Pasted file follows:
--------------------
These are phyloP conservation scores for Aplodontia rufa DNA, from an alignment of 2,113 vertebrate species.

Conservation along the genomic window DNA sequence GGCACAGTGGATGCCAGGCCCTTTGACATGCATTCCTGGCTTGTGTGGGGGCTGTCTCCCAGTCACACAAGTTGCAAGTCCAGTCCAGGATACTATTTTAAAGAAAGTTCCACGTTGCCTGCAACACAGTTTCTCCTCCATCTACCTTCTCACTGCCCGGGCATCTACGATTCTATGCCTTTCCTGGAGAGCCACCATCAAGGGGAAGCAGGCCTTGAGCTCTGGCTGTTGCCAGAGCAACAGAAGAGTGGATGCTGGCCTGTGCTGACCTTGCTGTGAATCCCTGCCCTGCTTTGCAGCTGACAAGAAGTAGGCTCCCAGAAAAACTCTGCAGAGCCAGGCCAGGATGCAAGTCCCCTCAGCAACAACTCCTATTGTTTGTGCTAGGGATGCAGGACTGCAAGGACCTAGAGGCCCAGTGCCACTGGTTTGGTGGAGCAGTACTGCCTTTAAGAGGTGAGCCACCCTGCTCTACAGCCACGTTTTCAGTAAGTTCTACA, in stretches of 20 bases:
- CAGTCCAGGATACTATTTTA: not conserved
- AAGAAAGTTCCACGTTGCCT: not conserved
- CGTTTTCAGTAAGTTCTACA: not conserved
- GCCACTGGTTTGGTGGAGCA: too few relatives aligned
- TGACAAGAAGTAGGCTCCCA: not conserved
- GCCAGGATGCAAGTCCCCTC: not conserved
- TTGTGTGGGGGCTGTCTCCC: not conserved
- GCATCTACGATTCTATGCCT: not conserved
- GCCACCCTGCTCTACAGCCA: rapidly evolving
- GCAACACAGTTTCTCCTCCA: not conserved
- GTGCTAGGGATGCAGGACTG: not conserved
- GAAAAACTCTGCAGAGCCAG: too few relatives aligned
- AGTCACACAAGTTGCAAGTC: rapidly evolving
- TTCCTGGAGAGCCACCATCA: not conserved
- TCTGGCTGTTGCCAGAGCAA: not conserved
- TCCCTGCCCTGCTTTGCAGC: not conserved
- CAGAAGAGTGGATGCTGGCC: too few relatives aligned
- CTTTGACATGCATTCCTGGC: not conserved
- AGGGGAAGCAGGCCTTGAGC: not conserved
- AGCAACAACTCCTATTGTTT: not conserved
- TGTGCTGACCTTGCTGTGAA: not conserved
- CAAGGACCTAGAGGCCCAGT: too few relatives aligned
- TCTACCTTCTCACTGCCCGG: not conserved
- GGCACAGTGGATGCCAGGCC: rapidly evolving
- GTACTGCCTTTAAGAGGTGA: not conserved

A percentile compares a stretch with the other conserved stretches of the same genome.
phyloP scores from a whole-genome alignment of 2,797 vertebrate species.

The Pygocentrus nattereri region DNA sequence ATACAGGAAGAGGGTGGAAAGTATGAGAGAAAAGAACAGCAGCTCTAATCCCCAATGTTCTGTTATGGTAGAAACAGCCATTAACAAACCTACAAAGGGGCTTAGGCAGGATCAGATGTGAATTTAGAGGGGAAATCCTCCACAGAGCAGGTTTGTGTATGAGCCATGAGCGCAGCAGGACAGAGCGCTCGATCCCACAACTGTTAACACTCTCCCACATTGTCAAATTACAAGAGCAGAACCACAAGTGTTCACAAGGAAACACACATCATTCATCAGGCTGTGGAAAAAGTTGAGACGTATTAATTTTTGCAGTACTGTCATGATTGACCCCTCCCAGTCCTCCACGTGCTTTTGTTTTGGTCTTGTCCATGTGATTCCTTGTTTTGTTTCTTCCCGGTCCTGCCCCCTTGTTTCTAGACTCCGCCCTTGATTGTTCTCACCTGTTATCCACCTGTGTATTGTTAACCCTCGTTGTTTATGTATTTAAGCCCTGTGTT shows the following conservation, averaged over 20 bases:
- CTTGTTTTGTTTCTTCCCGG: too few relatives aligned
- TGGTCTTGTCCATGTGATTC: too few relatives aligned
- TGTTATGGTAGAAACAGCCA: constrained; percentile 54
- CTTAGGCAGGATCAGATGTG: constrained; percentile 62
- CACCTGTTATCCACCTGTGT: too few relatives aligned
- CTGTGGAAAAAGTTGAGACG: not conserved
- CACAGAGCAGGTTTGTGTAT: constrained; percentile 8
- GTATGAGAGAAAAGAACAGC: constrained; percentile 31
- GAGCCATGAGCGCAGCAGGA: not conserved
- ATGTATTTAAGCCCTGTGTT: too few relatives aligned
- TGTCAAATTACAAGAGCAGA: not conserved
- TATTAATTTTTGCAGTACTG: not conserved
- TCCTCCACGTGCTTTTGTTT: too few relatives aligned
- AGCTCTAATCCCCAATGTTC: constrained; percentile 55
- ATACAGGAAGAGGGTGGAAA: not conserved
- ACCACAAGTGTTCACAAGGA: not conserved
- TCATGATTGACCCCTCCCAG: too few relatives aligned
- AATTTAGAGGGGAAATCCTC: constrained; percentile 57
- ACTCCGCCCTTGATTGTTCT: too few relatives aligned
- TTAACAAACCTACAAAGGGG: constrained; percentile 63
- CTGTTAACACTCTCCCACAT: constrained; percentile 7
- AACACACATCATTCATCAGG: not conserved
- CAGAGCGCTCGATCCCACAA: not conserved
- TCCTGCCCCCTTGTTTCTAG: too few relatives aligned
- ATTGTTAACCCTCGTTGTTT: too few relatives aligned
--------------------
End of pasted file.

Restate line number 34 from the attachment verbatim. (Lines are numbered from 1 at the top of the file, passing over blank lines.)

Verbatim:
- CTTAGGCAGGATCAGATGTG: constrained; percentile 62